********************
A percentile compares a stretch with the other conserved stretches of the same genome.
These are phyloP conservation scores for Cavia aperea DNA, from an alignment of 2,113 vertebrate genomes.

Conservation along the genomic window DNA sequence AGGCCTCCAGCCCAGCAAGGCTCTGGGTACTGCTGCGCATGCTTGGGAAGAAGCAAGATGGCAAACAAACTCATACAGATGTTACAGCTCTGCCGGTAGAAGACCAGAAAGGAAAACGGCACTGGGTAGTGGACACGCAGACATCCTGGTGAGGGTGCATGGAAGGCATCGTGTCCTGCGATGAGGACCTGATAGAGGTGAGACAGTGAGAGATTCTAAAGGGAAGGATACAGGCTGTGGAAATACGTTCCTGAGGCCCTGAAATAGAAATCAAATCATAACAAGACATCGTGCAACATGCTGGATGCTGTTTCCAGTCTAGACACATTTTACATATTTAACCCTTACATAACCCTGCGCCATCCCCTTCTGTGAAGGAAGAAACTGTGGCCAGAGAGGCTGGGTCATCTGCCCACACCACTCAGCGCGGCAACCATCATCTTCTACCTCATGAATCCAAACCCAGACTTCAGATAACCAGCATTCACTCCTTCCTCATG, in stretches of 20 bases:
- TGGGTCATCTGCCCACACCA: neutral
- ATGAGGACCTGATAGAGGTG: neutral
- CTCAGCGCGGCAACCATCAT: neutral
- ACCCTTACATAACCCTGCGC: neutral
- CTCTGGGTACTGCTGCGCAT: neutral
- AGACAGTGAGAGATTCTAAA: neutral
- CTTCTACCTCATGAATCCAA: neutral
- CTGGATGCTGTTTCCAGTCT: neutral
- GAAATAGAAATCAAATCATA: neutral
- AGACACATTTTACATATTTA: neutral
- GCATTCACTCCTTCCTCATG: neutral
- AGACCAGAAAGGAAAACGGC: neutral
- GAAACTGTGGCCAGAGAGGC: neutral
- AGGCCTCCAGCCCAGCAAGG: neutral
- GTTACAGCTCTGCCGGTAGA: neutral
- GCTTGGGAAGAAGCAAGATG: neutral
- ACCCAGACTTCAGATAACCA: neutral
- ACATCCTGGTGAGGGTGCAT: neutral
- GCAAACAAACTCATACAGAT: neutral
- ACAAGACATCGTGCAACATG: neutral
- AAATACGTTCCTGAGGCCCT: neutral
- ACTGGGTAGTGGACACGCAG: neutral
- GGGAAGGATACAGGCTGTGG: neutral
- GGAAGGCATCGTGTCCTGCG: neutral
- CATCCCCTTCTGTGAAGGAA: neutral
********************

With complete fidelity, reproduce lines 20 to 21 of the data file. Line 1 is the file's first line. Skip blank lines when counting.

- ACCCAGACTTCAGATAACCA: neutral
- ACATCCTGGTGAGGGTGCAT: neutral